Quantitative analysts ("quants") are employed across the financial industry: in investment and corporate banks, ratings firms, brokerage firms, financial data providers and software companies, insurance companies, asset management firms, treasury and finance departments of major corporations, hedge funds, etc.

Some of the positions they may occupy in a company:

front office/desk quant
research quant
quant developer
statistical arbitrage quant
capital quant
portfolio quant (quantitative portfolio manager).

In his article On Becoming A Quant, Mark Joshi summarizes job duties for each category of quants.

A desk quant implements pricing models directly used by traders. This job is very close to the action, on some trading desks it may even involve actual trading.

A research quant tries to invent new pricing approaches or improve the existing ones. Some of them may work on designing new financial instruments, and carry out original research.

A quant developer spends most of his/her workday coding: implementing trading systems or pricing frameworks. Some quant developers work for specialized software companies. C/C++ is still the programming language of choice in the financial industry, but other languages and platforms (Python, R, Matlab) are strongly represented as well.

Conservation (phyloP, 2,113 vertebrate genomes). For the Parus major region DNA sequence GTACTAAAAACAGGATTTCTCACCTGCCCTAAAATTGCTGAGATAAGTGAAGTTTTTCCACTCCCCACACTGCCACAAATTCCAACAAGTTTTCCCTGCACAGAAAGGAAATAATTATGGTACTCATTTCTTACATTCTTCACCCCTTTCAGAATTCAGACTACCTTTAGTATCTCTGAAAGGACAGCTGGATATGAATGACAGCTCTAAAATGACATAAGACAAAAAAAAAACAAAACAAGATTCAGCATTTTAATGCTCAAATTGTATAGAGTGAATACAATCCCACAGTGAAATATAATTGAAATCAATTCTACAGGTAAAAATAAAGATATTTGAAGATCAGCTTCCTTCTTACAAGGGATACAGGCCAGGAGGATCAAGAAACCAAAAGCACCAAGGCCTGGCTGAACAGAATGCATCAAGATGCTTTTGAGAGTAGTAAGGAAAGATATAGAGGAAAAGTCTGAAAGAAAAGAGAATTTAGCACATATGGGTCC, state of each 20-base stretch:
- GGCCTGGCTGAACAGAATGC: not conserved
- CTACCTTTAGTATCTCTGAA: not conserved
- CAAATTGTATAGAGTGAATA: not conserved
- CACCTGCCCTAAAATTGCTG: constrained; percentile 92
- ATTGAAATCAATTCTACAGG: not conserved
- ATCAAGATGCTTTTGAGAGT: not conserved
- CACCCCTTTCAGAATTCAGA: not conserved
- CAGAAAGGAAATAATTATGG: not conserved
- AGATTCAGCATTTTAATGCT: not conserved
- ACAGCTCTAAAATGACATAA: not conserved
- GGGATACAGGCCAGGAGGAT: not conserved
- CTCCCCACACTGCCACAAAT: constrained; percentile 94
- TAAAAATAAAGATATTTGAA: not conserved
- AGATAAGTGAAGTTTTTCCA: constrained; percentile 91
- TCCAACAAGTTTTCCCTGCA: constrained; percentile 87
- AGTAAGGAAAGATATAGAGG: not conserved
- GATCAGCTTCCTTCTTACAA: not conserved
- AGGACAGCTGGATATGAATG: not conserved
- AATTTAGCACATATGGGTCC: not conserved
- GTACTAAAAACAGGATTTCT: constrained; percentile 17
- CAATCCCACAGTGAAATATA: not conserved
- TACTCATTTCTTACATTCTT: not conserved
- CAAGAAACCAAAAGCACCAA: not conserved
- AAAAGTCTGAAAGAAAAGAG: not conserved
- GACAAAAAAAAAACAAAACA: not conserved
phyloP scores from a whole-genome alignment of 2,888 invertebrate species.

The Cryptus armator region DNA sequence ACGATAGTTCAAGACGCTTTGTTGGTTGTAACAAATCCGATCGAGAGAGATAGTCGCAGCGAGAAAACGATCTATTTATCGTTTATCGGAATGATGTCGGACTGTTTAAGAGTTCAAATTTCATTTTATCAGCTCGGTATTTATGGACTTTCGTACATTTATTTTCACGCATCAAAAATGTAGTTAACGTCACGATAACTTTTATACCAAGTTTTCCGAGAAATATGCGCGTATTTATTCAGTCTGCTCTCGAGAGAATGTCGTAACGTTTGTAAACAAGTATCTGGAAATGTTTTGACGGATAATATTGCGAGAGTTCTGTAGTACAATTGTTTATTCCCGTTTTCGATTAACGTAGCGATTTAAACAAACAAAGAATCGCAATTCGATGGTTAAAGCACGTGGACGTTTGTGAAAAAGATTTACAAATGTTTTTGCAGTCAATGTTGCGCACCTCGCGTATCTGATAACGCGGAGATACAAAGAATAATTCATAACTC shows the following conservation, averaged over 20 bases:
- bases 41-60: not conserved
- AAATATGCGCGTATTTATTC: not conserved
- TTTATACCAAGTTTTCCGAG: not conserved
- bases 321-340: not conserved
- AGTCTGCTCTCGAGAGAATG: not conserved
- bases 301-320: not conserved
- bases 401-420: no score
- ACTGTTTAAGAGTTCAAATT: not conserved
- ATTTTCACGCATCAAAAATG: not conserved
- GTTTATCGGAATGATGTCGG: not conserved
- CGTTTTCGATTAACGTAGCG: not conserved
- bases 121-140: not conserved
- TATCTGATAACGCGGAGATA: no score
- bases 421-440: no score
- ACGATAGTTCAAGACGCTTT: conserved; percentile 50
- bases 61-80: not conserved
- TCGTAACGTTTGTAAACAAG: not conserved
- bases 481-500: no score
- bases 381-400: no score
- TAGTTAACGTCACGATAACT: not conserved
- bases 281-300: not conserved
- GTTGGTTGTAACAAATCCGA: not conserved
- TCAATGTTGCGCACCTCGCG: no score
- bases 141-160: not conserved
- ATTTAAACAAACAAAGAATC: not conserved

A statistical arbitrage quant works on finding patterns in data to suggest profitable trades. This sort of job involves a lot of statistical analysis / data science, and is most commonly found in hedge funds or proprietary trading desks. The time horizon of analysis ranges from weeks and months (conventional StatArb) to seconds and milliseconds (high-frequency trading).

A capital quant works on modeling the bank’s credit exposures and capital requirements. Accounting companies, insurance companies and government regulators also employ people in similar positions.

A portfolio quant uses the optimization techniques to manage the firm's portfolios and optimize the trading costs. Risk management is often an important part of this job.


There are also many other jobs in finance which are not "purely" quantitative, but require considerable mathematical and/or programming expertise. Among those: quantitative structurers (create and test new products based on financial derivatives), quantitative customer support (tailor the financial products to the customer needs and address the customer concerns) and even sales support (create ideas for the sales teams, and explain the new products to the potential customers).

 

 

Books to read about quants

My Life as a Quant: Reflections on Physics and Finance

The Complete Guide to Capital Markets for Quantitative Professionals

How I Became a Quant: Insights from 25 of Wall Street's Elite